JB: We're just doing a new typeface because we haven't done one for a while.
These days our typefaces tend to be going towards the more readable - after all, we want them to be used. That can be difficult when they're a bit particular, so we want be a bit more balanced. They have to function in upper and lower case, whereas before they were just upper-case experiments.
CA: How do you feel about Exocet being one of the most copied fonts?
JB: I could get annoyed, but it's quite flattering in a way. It's not a problem in terms of people using the typeface, if they find it relevant.
I'm never upset about the way people use our typefaces. It's always a genuinely nice surprise to see people manipulating them in ways that you wouldn't expect.
CA: Your studio monograph has finally been released. Were you waiting for just the right moment?
JB: I didn't wait - I just didn't finish it! It took seven years. It's one of those projects where I thought 'I'll get on with it', but I didn't quite get around to it when I said I was going to. In the end I just had to stop working on other projects.
I wrote it as well, which didn't help. There's one long essay at the front plus four shorter ones on the inside, but all the explanatory text is by me, too. So that's why it took so long.
CA: You've also had a recent show at the Design Museum. How was that?
JB: It's very nice to be offered an exhibition at such a place. When you're starting out as a student it seems like it's quite a big deal to have something on there.
CA: Does it mean you're part of the establishment now?
JB: I suppose it does in a way. I'm not young any longer! It's more a chance to explain the whole background to the works. The captions are longer than in the monograph, because showing the works in relation to each other and how they developed was quite important.
The exhibition was good because it showed that there is a path to go down that isn't just about working at a big design agency. You can survive on your own and put the things you believe into your work. You don't have to separate your job from what you believe in life.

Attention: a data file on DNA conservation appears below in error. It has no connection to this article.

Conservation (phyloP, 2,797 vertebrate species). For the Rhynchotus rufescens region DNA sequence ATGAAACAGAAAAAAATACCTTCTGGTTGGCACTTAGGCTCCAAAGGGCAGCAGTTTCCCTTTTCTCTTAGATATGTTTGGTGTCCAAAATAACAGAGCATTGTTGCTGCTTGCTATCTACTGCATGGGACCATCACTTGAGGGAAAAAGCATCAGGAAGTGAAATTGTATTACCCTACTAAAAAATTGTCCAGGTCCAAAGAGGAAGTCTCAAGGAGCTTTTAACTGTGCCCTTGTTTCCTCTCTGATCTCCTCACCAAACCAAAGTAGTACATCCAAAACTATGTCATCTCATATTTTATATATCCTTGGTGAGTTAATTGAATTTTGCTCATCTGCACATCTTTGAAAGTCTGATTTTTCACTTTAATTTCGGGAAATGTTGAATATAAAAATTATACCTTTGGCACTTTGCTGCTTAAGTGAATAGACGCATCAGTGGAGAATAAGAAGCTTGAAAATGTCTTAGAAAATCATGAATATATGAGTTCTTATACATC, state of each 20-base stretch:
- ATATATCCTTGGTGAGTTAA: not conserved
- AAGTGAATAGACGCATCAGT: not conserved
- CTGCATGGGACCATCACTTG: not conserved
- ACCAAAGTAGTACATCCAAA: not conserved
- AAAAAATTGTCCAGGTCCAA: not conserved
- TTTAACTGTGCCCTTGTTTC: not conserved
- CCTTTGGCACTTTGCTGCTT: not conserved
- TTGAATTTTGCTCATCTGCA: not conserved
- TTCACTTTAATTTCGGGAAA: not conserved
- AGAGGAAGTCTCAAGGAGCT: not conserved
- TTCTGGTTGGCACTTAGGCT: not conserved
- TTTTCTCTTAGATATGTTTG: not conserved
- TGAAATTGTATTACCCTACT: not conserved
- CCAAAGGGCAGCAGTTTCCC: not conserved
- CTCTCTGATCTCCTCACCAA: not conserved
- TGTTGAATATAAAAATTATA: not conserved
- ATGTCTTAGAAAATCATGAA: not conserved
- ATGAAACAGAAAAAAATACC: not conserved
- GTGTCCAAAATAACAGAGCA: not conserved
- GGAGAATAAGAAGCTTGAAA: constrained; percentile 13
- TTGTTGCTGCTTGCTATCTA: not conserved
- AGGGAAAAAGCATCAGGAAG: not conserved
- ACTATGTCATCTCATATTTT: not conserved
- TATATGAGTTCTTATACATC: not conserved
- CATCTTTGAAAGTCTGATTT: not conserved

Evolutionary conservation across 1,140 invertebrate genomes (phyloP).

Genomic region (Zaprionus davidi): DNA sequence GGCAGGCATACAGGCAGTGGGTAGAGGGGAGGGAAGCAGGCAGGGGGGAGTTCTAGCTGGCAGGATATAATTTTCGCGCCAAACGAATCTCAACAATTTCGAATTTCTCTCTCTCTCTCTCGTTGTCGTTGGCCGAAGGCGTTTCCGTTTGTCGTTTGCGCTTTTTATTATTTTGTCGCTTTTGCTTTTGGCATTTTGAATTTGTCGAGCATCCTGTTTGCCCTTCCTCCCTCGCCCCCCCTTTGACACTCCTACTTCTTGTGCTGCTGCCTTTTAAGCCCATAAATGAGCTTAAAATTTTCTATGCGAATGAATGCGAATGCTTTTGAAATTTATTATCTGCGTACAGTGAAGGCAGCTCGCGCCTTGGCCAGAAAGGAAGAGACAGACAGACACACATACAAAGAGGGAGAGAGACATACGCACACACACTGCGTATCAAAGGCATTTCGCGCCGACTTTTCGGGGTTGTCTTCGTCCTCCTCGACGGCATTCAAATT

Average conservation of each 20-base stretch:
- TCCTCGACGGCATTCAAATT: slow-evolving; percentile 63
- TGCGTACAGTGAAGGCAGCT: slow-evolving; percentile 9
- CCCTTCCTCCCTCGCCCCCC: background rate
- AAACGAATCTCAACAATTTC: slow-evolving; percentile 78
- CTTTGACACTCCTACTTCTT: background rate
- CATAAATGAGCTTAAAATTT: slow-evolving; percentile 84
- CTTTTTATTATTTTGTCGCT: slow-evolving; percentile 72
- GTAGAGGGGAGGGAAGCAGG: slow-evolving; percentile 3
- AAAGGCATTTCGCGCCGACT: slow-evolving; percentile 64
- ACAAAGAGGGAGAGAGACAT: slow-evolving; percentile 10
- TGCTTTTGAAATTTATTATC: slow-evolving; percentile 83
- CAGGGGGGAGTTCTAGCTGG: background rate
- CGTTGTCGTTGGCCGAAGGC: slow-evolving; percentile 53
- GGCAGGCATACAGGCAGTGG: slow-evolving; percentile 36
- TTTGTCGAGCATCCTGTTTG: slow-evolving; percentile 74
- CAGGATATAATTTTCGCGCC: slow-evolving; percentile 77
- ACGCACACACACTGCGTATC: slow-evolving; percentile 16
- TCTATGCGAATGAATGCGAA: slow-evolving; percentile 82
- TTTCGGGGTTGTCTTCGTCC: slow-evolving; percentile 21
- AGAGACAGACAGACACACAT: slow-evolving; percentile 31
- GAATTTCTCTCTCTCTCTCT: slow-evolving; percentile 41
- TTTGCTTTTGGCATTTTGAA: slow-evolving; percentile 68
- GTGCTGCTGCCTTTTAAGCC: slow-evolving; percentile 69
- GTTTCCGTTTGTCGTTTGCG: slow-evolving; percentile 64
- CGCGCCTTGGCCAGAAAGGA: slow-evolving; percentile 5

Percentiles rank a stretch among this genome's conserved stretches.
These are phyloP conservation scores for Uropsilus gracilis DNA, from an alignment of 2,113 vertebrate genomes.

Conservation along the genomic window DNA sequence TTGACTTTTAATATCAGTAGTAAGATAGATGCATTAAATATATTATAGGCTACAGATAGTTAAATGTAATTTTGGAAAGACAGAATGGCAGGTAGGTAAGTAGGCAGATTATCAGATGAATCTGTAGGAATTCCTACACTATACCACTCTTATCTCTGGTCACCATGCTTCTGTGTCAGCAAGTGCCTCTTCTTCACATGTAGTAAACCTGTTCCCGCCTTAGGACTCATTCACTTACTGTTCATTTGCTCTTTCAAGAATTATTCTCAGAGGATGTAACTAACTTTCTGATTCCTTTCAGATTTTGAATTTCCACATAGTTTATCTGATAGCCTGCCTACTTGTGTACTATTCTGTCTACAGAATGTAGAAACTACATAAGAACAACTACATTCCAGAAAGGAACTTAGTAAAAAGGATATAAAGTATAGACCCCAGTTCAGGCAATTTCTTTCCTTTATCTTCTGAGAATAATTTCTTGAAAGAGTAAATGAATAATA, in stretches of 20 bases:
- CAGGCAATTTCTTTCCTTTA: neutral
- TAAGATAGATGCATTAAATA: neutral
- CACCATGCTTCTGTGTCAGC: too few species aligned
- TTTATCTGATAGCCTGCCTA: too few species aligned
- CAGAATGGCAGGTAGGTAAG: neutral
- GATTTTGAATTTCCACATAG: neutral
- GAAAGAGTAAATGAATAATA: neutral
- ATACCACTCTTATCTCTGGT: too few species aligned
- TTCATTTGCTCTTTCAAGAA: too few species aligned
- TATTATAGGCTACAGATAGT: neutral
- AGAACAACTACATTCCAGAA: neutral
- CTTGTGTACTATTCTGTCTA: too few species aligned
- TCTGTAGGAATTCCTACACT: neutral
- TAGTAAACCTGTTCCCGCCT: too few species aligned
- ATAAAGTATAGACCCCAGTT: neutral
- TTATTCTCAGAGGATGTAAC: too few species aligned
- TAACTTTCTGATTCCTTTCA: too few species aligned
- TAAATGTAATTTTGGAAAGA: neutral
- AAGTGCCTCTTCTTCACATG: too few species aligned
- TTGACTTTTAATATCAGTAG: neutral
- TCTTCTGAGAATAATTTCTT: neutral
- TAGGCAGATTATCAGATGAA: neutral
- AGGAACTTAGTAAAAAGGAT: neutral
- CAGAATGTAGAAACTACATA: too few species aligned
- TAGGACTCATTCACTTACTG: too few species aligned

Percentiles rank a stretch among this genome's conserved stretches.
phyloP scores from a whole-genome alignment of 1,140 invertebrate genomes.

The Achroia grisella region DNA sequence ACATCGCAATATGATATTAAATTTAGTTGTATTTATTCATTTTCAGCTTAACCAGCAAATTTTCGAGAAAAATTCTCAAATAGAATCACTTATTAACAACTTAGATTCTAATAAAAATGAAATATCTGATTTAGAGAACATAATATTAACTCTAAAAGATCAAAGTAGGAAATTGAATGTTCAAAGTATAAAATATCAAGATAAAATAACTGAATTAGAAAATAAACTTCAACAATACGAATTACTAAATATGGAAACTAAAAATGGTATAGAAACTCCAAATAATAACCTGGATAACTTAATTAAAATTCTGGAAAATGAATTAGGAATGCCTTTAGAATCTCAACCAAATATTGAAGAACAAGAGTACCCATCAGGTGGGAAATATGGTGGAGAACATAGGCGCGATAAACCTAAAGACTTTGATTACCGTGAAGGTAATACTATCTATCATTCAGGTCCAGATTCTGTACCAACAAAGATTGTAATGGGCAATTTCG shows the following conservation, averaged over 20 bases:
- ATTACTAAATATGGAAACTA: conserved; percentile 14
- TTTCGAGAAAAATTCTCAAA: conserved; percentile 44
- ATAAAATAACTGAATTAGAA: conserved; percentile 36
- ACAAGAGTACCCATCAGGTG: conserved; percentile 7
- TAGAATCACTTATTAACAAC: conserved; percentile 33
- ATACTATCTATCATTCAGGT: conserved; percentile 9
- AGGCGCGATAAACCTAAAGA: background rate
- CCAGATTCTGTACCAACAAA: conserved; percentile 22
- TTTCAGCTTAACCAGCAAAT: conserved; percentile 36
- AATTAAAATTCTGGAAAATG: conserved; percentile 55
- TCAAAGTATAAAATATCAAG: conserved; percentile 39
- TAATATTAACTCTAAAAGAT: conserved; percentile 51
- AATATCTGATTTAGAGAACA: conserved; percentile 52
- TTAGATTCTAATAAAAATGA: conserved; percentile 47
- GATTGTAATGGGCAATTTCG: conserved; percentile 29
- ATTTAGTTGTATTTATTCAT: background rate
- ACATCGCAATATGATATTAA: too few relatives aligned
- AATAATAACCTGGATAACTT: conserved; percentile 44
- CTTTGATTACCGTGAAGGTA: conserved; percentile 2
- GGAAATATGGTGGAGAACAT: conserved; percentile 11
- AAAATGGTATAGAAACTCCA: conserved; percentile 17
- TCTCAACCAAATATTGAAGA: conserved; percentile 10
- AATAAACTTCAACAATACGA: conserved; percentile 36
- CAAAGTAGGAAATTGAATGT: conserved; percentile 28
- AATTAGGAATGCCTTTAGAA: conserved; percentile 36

CA: Do you think the current climate of fear will affect design?
JB: Obviously fear does affect the general creative environment, because people do tend to start taking less chances with everything. The first thing that goes is artistic expression in those moments of terror.
Design is very linked to the market economy, but it's just that the work we do responds to political conditions - whether they're good or bad. The time is very interesting politically. So I hope that anybody who reflects that in their work is being very creative.
Your job is part of what you do - it's not everything that you do. Your job should reflect what you believe as a person. There can be some conflict between the two.
CA: Will Barack Obama make a difference if he is elected?
JB: I think people in the positions of power are actually paralysed. Look at how Tony Blair had to side with Bush over Iraq - I'm sure he had no choice considering the history between the two countries.
Maybe there would be a few less stupid decisions, possibly a few less wars. I don't think it'll change unless there's pressure from the American people. Perhaps if Obama gets in we'll be seeing the beginning of that change.
CA: Any final comments for our readers?
JB: Negative times can be very good for interesting work - when things are too easy you get boring and decadent projects. If you want to say something, now's the time to say it. There's so much going on, such as the abuse of people's liberty. Let's get to work now!